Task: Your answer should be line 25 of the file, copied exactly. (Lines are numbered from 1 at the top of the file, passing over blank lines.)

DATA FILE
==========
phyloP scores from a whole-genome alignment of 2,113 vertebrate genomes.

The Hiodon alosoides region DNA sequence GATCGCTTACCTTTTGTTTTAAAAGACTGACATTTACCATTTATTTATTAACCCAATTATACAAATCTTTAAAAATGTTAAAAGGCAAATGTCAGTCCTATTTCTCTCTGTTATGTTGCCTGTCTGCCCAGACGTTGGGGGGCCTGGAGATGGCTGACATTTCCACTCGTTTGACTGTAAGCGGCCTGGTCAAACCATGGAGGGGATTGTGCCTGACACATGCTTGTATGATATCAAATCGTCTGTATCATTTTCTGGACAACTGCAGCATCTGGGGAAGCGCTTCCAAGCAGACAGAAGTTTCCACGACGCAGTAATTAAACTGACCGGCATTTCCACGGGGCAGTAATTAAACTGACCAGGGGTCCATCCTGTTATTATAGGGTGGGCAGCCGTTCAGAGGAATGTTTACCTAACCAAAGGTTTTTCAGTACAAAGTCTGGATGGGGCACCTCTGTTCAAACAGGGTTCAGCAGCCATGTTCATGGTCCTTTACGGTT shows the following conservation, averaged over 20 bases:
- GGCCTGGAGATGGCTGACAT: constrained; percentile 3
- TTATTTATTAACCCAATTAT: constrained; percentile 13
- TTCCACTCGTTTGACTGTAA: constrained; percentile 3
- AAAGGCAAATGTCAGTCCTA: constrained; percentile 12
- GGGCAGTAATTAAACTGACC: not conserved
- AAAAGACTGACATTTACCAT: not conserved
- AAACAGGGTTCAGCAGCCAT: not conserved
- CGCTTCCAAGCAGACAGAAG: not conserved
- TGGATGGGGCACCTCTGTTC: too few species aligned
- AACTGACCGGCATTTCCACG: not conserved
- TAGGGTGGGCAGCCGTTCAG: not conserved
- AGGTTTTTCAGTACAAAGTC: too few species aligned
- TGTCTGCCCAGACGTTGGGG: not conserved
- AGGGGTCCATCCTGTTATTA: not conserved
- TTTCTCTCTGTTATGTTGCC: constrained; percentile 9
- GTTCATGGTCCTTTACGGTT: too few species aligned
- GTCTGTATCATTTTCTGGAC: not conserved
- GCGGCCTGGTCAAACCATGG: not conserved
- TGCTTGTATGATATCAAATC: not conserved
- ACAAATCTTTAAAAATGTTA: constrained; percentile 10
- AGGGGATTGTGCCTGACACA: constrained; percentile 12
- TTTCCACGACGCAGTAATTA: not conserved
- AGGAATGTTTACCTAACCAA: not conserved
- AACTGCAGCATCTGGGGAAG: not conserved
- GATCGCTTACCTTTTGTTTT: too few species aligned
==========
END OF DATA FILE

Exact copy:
- AGGAATGTTTACCTAACCAA: not conserved